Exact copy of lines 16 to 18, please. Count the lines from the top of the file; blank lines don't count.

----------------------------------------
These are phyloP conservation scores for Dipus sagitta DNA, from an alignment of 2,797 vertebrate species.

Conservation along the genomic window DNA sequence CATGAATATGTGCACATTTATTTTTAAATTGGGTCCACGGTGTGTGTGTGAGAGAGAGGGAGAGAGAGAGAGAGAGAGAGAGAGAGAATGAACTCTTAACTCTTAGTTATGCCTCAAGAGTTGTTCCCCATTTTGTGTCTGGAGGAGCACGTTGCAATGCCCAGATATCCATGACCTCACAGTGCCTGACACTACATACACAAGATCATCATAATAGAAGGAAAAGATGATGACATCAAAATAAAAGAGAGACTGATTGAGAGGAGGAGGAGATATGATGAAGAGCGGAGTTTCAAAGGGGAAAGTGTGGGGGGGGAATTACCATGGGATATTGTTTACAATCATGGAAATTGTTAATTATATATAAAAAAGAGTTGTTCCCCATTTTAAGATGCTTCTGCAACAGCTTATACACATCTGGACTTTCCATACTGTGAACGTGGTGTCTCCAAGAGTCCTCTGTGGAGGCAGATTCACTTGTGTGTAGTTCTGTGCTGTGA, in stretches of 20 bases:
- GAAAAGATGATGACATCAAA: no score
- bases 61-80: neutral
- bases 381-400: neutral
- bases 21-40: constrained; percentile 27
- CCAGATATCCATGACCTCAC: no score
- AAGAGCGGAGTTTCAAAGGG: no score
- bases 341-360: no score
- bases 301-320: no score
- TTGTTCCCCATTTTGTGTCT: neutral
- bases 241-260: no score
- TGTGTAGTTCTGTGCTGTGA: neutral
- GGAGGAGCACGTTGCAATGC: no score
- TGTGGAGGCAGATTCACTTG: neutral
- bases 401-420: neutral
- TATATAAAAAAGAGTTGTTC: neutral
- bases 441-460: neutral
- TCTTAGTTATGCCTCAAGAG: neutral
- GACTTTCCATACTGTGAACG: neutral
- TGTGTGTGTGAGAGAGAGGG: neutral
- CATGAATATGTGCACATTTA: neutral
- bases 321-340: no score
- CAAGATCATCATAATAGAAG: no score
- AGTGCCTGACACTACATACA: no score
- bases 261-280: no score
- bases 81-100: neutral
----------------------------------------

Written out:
- bases 401-420: neutral
- TATATAAAAAAGAGTTGTTC: neutral
- bases 441-460: neutral